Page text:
Egypt 1998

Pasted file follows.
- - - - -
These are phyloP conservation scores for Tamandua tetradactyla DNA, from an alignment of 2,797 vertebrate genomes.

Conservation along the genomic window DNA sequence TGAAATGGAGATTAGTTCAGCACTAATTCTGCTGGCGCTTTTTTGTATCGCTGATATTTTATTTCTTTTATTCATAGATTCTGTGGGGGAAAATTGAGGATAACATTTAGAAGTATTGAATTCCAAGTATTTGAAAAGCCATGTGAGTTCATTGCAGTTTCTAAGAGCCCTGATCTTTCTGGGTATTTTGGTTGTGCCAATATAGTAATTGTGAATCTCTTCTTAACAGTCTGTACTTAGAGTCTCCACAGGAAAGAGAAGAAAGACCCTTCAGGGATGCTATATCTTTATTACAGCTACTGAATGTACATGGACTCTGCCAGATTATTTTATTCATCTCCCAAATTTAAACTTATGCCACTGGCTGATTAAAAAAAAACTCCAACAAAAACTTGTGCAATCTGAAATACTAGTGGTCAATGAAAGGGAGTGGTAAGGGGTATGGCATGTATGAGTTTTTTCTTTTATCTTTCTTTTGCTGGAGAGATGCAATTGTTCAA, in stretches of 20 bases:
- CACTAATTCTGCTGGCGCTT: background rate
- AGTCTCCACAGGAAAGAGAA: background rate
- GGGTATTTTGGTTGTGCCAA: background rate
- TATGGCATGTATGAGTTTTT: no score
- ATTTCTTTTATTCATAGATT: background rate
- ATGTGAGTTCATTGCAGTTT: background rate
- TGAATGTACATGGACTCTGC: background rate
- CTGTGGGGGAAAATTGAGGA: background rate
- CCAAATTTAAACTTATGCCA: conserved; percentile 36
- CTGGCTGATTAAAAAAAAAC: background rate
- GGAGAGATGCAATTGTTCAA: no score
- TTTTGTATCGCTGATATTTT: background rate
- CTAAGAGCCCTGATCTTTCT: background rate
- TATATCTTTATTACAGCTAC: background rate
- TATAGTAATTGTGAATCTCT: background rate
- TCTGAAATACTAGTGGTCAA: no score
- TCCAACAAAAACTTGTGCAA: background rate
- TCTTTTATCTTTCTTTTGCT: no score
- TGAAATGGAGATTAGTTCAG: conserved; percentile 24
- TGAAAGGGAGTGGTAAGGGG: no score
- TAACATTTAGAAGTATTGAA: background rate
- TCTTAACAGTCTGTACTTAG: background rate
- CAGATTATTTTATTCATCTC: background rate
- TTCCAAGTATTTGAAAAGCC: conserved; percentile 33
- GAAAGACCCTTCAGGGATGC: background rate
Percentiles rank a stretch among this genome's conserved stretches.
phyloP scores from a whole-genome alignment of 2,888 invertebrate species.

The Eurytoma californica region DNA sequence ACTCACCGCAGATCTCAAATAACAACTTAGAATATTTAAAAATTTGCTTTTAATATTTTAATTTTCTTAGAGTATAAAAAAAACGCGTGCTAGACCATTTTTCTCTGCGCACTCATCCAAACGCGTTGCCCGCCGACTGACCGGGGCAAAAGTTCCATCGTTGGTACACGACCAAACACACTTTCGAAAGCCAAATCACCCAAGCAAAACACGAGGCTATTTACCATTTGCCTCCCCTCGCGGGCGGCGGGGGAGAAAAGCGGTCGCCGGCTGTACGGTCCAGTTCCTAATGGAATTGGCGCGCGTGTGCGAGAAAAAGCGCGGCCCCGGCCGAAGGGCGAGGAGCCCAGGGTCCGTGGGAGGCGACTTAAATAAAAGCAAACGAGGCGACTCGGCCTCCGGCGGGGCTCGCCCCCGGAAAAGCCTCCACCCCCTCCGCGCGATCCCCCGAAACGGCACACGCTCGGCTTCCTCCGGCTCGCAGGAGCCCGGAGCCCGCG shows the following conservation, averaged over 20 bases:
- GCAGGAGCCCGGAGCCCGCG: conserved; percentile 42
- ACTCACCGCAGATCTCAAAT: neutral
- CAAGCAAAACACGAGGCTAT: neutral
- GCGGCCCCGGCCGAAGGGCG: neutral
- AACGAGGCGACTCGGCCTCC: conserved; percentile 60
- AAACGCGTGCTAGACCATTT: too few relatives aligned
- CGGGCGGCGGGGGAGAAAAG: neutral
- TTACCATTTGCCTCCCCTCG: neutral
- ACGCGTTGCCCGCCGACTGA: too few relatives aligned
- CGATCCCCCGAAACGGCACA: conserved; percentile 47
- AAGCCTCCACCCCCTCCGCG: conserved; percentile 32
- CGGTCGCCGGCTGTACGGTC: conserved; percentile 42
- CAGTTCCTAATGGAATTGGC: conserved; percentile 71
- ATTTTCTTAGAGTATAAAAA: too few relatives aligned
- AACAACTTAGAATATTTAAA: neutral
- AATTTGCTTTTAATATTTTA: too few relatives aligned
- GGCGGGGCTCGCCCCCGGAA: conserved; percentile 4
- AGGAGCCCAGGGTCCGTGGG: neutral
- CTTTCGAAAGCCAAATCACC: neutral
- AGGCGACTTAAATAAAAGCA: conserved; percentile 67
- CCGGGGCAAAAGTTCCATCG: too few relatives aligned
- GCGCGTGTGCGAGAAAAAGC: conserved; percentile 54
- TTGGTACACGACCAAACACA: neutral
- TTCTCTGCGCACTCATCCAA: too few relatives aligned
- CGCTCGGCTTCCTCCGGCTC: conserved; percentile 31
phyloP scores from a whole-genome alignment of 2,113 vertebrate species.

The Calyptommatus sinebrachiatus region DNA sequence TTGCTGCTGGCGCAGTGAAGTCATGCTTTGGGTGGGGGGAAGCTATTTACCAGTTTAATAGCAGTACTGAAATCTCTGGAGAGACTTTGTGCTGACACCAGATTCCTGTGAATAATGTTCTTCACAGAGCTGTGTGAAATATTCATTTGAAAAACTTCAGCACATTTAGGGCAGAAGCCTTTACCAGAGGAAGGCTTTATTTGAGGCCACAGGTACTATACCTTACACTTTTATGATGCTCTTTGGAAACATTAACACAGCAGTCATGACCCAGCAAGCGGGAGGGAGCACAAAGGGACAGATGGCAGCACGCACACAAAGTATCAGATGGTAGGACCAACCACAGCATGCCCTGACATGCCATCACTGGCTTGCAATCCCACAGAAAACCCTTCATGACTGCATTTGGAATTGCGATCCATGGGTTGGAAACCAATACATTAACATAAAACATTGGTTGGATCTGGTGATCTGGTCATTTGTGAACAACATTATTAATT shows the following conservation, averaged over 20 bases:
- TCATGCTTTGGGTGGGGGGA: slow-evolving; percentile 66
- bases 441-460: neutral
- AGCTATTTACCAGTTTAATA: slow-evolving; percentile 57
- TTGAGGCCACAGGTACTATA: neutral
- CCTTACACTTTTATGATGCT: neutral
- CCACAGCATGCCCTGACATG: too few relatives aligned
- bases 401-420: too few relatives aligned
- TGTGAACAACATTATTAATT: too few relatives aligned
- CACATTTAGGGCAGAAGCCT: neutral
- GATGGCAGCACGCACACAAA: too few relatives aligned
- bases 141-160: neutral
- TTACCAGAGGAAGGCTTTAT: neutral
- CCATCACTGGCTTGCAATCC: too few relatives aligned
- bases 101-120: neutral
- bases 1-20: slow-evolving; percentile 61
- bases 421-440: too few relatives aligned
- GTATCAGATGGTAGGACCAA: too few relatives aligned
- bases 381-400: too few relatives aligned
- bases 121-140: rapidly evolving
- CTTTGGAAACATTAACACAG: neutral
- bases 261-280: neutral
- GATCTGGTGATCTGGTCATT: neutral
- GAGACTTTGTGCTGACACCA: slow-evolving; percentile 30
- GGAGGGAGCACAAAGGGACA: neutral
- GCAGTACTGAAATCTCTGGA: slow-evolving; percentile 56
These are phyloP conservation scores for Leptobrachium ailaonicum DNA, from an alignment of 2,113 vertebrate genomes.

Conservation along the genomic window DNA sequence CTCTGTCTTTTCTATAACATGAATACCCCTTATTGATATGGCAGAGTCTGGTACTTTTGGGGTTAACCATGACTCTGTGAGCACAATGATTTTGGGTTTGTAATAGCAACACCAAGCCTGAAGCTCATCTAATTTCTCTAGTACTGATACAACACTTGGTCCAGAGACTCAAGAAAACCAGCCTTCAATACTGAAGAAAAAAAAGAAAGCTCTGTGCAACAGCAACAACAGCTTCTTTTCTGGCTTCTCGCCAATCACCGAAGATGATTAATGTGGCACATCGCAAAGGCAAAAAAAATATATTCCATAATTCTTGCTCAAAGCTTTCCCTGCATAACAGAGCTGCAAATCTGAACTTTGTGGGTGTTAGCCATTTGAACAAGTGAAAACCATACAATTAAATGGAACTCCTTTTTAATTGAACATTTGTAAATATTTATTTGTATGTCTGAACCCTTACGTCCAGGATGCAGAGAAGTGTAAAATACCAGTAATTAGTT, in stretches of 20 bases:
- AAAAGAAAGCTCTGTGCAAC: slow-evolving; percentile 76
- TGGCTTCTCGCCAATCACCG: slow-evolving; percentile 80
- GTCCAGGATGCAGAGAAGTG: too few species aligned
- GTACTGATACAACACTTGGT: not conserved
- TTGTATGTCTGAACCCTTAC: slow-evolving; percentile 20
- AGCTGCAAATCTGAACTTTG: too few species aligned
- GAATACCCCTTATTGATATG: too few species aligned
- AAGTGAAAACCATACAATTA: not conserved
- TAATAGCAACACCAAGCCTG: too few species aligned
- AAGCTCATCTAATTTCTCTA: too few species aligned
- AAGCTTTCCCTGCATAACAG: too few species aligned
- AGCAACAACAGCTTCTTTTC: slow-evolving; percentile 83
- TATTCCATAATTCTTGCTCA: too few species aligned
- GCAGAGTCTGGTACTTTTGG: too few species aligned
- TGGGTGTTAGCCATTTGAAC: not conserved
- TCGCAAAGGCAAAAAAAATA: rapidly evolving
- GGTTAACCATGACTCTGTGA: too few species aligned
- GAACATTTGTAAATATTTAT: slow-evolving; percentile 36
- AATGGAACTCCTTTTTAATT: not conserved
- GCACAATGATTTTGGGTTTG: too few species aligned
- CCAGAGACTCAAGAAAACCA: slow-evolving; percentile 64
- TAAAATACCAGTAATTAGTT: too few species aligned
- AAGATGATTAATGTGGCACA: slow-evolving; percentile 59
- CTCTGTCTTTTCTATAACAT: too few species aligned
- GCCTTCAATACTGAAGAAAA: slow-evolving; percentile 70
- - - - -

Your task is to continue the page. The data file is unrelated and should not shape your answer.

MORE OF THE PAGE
International staff: 4 National staff: 8 HEALTH PROBLEMS OF STREETCHILDREN Increasing poverty in the countryside has produced large-scale migrations to Cairo and the towns of Upper Egypt. Cairo in particular experiences chaotic informal development and lacks resources to meet even the basic needs of new arrivals. The number of street-children rose dramatically in recent years, many having untreated diseases. MSF collaborates with a local partner in an effort to have them officially acknowledged and given legal protection. The team offers medical consultations in a Cairo drop-in centre and provides laboratory tests and medicines, as well as training for local staff. Although the increasing number of children come for clothes, food and to wash, they soon discover the MSF dispensary. Their main health problems are respiratory infections, parasitosis and trauma. Whenever required, MSF seeks to have them admitted to hospital. The team also provides health education focusing on STD prevention and the dangers of drug addiction. In Cairo's Bassatin district, an MSF team worked through a health centre and locally-based groups improving access to health care, including reproductive health, for the most impoverished inhabitants of a slum area. Unfortunately, registration problems interrupted the project at the end of 1997, although part was taken over by the Ministry of Health. In Manshiet el Nasr district, work continues to improve the horrific conditions of 30,000 rubbish collectors living in intimate proximity to rubbish and pigs. This is a community development project targeting health and hygiene awareness and integrating various health-related services.